Crowds of mostly young protesters clashed with riot police in front of Egypt's Interior Ministry for a fourth consecutive day. Protesters also held a sit-in at the nearby parliament building, demanding presidential elections be held in the coming weeks, rather than in June.
Crowds of young men dropped back periodically before charging riot police yet again, and pelting them with sticks, stones and bottles. A line of police protecting the Interior Ministry appeared to hold its ground, occasionally dodging projectiles and firing back with tear gas.
Egyptian state TV showed the young protesters skirmishing with police on several side-streets near the ministry, calling the action a "game of cat and mouse." Fires burned in the street, clouds of tear gas filled the air and the pavement was littered with rubble.
Many of the protesters call themselves "Ultras" and are supporters of Cairo's top Al-Ahly soccer team. Some Ultras accuse the government and security forces of negligence in violence that left 74 people dead after a soccer match Wednesday in Port Said.
Egypt's interim Interior Minister Mohammed Ibrahim Youssef told a news conference some of the protesters attacking riot police are hooligans.
He called for the youth that participated in last year's revolution not to associate with others who are looking to cause trouble and disrupt security. He urges respectable protesters to move back to Tahrir Square and away from clashes near government buildings.
TV commentators said respected elders are trying to convince the young people to put an end to the clashes near the Interior Ministry.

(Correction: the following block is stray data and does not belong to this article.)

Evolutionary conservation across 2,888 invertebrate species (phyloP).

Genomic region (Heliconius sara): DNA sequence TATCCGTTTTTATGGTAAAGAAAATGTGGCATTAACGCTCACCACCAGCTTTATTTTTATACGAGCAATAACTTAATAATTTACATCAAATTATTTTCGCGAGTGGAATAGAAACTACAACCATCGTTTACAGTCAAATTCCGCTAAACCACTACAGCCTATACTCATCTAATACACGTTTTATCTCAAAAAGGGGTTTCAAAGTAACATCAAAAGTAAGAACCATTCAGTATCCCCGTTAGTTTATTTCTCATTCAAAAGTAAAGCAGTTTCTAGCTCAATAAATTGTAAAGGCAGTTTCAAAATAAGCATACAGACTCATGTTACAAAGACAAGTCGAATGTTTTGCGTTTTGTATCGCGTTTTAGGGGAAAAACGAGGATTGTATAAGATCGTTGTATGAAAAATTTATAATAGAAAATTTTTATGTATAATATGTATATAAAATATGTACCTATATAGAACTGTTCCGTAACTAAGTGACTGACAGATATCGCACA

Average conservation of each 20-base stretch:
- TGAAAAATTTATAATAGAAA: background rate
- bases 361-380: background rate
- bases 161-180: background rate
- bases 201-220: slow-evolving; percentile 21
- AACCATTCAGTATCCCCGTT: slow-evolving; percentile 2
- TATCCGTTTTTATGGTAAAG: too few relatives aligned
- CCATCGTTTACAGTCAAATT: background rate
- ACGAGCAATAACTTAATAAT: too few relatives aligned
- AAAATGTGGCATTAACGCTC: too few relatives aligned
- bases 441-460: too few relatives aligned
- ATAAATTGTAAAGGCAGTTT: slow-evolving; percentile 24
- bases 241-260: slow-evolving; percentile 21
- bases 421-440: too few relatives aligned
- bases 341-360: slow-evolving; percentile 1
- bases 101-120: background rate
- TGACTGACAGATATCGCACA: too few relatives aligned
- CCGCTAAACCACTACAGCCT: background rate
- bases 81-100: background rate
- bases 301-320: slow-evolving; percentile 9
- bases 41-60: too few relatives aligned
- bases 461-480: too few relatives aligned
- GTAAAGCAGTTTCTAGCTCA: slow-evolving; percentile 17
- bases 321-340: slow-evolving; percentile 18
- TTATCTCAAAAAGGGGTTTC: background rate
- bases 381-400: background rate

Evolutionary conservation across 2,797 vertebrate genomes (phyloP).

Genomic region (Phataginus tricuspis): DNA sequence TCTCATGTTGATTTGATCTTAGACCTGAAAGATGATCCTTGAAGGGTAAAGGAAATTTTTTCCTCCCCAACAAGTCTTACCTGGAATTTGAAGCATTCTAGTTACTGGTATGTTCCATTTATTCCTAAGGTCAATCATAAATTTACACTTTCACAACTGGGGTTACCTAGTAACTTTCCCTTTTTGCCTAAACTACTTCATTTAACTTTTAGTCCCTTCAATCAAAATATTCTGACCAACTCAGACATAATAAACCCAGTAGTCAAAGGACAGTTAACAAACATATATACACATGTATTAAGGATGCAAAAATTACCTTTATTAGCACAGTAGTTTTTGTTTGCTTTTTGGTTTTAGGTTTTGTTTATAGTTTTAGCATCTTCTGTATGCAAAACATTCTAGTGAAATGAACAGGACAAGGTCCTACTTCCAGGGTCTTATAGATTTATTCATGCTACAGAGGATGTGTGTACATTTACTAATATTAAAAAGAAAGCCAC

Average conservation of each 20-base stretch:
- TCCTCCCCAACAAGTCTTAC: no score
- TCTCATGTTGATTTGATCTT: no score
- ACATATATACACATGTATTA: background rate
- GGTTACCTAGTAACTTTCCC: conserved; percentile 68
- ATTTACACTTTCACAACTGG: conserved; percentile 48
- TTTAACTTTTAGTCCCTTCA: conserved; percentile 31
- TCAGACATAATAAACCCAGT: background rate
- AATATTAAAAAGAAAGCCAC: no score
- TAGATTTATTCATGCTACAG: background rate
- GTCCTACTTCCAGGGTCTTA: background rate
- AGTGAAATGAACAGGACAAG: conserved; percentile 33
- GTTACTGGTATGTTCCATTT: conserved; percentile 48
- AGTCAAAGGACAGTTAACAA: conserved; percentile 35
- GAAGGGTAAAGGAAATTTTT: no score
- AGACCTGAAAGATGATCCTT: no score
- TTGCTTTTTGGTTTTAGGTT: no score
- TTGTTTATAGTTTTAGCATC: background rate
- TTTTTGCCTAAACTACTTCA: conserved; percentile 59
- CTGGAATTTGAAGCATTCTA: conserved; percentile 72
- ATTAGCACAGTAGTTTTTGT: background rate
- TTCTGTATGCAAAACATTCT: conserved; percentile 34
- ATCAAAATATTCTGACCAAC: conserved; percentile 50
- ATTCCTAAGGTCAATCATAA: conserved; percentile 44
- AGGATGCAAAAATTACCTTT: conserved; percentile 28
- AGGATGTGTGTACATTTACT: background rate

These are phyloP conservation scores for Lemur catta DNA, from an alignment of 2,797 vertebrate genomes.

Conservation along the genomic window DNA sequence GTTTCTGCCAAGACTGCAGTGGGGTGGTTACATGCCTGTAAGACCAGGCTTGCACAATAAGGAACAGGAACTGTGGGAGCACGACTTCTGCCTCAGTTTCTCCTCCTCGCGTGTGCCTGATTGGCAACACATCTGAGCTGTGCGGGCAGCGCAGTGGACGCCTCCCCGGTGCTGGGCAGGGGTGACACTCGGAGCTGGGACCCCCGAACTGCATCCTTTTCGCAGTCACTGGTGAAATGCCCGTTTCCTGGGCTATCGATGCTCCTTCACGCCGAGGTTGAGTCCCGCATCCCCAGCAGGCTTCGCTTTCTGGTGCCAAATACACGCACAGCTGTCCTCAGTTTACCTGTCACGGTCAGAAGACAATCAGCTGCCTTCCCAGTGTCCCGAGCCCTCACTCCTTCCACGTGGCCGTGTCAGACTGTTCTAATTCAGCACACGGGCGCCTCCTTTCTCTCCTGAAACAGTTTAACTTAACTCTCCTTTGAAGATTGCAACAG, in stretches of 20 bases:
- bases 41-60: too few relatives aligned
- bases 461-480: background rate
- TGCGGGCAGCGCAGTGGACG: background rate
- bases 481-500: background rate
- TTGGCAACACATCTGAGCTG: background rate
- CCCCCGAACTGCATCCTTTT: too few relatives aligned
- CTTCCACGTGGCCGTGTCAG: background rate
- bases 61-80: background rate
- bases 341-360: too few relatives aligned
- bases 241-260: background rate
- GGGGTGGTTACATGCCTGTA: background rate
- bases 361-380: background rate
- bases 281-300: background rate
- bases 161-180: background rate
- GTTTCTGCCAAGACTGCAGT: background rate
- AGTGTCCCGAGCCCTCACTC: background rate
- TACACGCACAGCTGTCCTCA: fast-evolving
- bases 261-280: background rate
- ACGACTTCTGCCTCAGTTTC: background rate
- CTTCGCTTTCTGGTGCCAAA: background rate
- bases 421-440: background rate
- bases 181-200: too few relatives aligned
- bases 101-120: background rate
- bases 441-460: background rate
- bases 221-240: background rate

Interior Minister Youssef insisted local officials in Port Said had not requested reinforcements from his ministry, and no one had expected such a level of violence at the match.
American University in Cairo Political Sociology Professor Said Sadek says the protesters are attacking the Interior Ministry because they perceive justice is not being carried out following the calamity in Port Said.
"It is just a symbolic act. They want to break the prestige of the Ministry of the Interior that still remains like [it was under] the old regime. They want to break the culture of fear. They went there not to break into [the ministry], because they do not have weapons. They look at the Ministry of Interior as the Bastille of Egypt."
Meanwhile, Egyptian officials say 43 workers for non-governmental organizations, 19 of whom are American, have been "referred" to a court for trial. The workers are accused of involvement in "banned activity and illegally receiving foreign funds."
Relations between the United States and Egypt have soured over the issue, and Egypt's ruling Supreme Council of the Armed Forces insists that it must be settled in court. No court date has been set, as yet.
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